Lowell and Wendy Hurst receive Chamber’s Lifetime Achievement Award

WATSONVILLE—A husband and wife duo, who together have spent more than six decades in education and several more years in public service and volunteerism, received this year’s Lifetime Achievement Award from the Chamber of Commerce and Agriculture of the Pajaro valley.

Lowell Hurst, who served three decades on the Watsonville City Council – and roughly the same length of time as a horticulture teacher at Watsonville High School – receives the award along with his wife Wendy Hurst, who began her career as a teacher at EA Hall Middle School in 1978 and was one of the first bilingual teachers in the Pajaro Valley Unified School District.

Watsonville’s third generation and real estate juggernaut, Renee Mello, won this year’s Woman of the Year award. In a press release, the Chamber says Mello’s deep involvement in several community organizations earned him this title.

Ken Schwan, who led Monterey Bay Caterers from 1982 until his retirement last year, was named Man of the Year for leading numerous fundraisers and donating to multiple causes.

The Driscoll’s berry company is the business of the year, while the Santa Cruz County Community Foundation is the organization of the year.

The relatively young Santa Tour, first held in 2020 to bring joy to a community plagued by the Covid-19 pandemic, is the event of the year.

Renee Mello was recently named Realtor of the Year by the Santa Cruz County Association of Realtors. — The Pajaronian/Tarmo Hannula

Woman of the Year

Raised on a farm in Watsonville, Mello attributes her work ethic to the summers she spent picking berries, tomatoes and apples.

She has called South County her home all her life, except for a stint from 1975 to 1994 when she worked in Silicon Valley as a saleswoman.

Upon her return, Mello married her husband Bob Mello

She worked for a time at Bank of America and began her real estate career in 2000. In January, she was named Realtor of the Year by the Santa Cruz County Association of Realtors.

“Renee is not only a highly accomplished real estate agent and personal/professional coach, she is also dedicated to her community through her service as a Rotary member and past president,” said Shaz Roth, CEO of the Chamber. .

Mello has also served on the board of the Santa Cruz County Hospice and as president of the Santa Cruz County Fairgrounds Foundation and the Pajaro Valley Chamber of Commerce and Agriculture.

She is now president of the Watsonville Woman’s Club.

“I couldn’t be more excited,” she said. “When I came back to Watsonville, my commitment was to be part of the solution, not part of the problem. My job for the past 28 years has been to do what I can to make Watsonville a better place to live.

Mello says she’s seen her hometown change drastically from a sleepy town of 16,000 to a city of over 53,000.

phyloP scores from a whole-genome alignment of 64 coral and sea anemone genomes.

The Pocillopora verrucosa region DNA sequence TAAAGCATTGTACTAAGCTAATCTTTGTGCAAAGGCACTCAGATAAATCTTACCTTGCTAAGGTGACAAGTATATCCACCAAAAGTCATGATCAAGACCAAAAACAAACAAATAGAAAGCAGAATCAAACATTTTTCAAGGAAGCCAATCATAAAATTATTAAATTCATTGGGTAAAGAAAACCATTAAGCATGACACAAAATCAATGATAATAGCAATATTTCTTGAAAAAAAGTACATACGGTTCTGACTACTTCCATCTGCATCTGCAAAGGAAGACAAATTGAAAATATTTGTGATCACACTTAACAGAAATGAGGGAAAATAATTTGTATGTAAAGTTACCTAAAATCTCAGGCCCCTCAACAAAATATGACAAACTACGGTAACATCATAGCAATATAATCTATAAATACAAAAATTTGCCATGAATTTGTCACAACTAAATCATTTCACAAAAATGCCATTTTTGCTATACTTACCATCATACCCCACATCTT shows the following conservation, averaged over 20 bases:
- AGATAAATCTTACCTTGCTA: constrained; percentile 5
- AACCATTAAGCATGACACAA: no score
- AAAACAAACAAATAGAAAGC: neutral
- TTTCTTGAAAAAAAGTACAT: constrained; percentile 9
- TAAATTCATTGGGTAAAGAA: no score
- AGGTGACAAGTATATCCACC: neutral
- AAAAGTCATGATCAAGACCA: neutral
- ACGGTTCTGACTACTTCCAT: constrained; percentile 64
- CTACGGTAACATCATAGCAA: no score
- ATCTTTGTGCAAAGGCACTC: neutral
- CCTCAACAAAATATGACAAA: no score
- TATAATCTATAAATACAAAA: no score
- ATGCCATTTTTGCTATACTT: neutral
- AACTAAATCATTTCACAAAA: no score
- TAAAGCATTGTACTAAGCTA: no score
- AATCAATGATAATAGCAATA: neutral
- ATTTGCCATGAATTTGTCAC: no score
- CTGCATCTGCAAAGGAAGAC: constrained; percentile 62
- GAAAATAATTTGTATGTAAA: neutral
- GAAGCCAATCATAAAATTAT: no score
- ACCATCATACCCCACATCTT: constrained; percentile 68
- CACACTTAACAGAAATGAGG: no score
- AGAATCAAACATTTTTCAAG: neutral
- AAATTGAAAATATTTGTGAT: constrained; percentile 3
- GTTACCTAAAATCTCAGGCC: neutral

“It’s a huge adjustment,” she said. “Instead of complaining about it, let’s do what we can to make it better.”

Lifetime Achievement

Lowell Hurst volunteered with the United States Peace Corps from 1976 to 1978 in Nepal and taught science and horticulture at WHS from 1978 to 2010.

Hurst was elected to the Watsonville City Council in 1989 as mayor three times in three terms on council. He is nearing the end of his last term, when he will retire from this political arena.

In addition to her career in education, Wendy Hurst was a Court Appointed Special Advocate (CASA) for many years and is active with Soroptimist International of Watsonville. She is also active with Girls Inc., an organization that encourages girls aged 5-18 to lead active and healthy lives.

“Wendy and I love Watsonville and the Pajaro Valley, and we only want good things here,” Lowell Hurst said.

Wendy Hurst said she was touched by the honor and at a loss for words.

As for the end of his considerable time on the board, he said he was looking forward to the break.

“I’ve been in this business for a long time, and little change will be good,” Lowell Hurt said.

monterey bay caterers ken schwan
Ken Schwan, the former owner of Monterey Bay Caterers in Watsonville, is shown with his dog, Rider. Schwan sold his business and retired. — Tarmo Hannula/The Pajaronian

man of the year

An avid motorcyclist, Schwan’s life was oddly marked by two crashes, one around 30 years ago and the other in 2018, the last of which took his leg.

But neither slowed him down. His business was both a tiny but much-loved lunchtime restaurant and a cornerstone of the Pajaro Valley’s epicurean scene, providing food for notable events like An Evening of Wine and Roses, an event Schwan hosted. helped organize.

He has donated to local events, sports teams, fundraisers and charities, in addition to the Watsonville Senior Center. He played an important role in Pajaro Valley Community Health Trust events and helped launch galas at Notre Dame and St. Francis schools.